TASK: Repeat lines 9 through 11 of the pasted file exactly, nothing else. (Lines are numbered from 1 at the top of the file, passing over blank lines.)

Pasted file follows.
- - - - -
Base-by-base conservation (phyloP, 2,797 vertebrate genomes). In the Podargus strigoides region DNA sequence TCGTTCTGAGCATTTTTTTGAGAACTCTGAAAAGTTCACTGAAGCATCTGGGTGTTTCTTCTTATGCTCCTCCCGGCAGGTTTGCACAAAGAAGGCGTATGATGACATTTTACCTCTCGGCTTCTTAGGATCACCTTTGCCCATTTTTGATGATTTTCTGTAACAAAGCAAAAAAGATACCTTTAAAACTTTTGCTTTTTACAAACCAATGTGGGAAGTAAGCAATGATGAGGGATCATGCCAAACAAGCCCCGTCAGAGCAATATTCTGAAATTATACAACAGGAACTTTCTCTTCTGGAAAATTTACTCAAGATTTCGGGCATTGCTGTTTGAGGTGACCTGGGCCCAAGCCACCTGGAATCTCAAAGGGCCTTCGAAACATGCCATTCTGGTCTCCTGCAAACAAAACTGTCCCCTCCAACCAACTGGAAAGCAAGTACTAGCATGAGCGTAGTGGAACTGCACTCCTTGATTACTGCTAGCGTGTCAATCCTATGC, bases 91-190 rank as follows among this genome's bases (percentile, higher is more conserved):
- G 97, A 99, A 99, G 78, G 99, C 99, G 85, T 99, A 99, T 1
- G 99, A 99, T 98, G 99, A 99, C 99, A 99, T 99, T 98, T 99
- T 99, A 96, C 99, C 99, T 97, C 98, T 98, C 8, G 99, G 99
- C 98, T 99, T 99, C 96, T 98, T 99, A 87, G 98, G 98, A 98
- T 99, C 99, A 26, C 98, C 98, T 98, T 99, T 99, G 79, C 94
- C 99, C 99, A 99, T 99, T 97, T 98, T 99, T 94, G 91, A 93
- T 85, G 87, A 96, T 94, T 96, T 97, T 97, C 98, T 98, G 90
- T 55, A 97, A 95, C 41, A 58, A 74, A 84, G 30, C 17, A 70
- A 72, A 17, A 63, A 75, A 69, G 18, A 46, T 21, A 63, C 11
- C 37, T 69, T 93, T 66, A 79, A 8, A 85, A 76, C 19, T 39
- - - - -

- T 55, A 97, A 95, C 41, A 58, A 74, A 84, G 30, C 17, A 70
- A 72, A 17, A 63, A 75, A 69, G 18, A 46, T 21, A 63, C 11
- C 37, T 69, T 93, T 66, A 79, A 8, A 85, A 76, C 19, T 39